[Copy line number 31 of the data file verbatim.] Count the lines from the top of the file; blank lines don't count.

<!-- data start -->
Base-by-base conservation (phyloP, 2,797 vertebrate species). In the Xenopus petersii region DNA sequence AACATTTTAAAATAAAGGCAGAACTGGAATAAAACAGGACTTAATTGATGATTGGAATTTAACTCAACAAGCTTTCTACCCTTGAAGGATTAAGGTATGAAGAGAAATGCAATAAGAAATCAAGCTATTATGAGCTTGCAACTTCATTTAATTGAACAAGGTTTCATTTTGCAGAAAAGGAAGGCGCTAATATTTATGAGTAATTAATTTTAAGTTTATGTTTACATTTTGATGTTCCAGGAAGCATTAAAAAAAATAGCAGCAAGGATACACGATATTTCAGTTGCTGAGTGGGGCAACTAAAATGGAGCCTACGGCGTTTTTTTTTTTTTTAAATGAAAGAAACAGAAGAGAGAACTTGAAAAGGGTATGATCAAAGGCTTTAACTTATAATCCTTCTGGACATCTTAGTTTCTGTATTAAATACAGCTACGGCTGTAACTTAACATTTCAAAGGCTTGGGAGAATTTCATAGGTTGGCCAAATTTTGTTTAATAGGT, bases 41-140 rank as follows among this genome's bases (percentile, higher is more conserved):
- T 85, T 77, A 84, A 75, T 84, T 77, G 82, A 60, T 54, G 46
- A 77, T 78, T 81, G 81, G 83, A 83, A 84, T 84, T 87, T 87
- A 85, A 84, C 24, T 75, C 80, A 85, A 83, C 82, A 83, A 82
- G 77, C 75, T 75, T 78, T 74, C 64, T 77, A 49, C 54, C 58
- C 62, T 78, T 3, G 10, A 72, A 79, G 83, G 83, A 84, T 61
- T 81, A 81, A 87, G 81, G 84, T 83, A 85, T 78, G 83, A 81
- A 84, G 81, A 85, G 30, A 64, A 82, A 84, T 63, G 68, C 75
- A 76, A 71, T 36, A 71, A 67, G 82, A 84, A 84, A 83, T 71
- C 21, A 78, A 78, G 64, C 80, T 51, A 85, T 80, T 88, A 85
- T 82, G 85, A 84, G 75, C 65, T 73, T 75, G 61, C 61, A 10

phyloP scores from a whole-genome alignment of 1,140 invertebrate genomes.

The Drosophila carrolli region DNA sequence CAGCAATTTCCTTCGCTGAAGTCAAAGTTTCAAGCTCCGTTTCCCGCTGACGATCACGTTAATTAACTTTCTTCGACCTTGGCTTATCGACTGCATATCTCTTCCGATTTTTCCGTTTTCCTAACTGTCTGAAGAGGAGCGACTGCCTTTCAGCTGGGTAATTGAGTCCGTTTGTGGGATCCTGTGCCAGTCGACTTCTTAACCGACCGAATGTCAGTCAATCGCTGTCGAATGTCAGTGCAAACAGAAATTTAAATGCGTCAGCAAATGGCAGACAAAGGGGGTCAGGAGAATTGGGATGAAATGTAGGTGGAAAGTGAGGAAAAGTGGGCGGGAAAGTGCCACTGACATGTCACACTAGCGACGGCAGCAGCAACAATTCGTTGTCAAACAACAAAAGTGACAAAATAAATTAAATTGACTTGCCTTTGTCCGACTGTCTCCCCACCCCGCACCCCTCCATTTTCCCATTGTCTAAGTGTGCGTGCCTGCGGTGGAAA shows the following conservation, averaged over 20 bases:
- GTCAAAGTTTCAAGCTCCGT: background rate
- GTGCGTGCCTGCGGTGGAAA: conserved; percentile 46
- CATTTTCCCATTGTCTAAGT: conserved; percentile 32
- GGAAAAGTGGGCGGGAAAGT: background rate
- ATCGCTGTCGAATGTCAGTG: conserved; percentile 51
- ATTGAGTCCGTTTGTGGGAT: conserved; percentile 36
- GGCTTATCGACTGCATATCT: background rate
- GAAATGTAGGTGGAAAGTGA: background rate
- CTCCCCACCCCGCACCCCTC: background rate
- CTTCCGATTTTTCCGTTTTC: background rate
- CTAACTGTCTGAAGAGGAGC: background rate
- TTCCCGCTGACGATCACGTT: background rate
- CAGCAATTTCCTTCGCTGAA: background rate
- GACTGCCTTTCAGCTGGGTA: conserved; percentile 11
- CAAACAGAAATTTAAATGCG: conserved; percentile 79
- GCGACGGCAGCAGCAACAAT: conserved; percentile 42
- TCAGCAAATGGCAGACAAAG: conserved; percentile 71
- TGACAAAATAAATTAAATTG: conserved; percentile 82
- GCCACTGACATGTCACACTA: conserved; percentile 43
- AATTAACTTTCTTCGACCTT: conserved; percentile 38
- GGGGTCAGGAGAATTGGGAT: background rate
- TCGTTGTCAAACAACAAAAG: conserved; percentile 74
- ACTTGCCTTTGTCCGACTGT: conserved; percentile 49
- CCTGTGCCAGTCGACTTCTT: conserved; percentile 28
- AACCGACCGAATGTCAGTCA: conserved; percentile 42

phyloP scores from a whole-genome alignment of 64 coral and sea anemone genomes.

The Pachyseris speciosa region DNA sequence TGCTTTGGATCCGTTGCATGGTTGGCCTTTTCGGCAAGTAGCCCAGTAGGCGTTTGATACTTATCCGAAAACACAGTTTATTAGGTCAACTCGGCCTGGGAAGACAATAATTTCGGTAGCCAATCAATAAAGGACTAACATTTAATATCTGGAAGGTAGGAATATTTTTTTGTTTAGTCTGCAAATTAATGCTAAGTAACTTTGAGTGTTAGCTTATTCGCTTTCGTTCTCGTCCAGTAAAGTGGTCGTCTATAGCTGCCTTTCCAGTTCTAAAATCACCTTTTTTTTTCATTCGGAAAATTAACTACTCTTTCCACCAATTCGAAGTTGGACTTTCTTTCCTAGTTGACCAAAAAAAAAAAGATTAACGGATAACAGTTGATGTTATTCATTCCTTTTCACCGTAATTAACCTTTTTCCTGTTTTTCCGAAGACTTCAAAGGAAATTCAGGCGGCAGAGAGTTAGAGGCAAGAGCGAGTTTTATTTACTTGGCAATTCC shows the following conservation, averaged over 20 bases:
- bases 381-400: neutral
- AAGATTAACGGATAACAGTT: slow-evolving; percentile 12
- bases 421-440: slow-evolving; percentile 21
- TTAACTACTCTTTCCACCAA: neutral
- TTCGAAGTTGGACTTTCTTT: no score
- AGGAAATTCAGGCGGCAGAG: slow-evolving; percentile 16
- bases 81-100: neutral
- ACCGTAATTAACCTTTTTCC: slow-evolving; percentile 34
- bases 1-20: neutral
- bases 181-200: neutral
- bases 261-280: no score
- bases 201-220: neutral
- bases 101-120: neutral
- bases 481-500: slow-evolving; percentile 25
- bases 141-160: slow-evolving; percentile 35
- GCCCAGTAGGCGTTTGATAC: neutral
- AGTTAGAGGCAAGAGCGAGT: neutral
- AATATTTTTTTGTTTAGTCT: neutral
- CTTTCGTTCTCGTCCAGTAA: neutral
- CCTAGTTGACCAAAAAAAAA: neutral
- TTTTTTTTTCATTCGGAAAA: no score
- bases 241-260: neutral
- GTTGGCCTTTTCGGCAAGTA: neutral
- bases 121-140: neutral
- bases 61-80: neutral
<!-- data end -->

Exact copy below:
- TGACAAAATAAATTAAATTG: conserved; percentile 82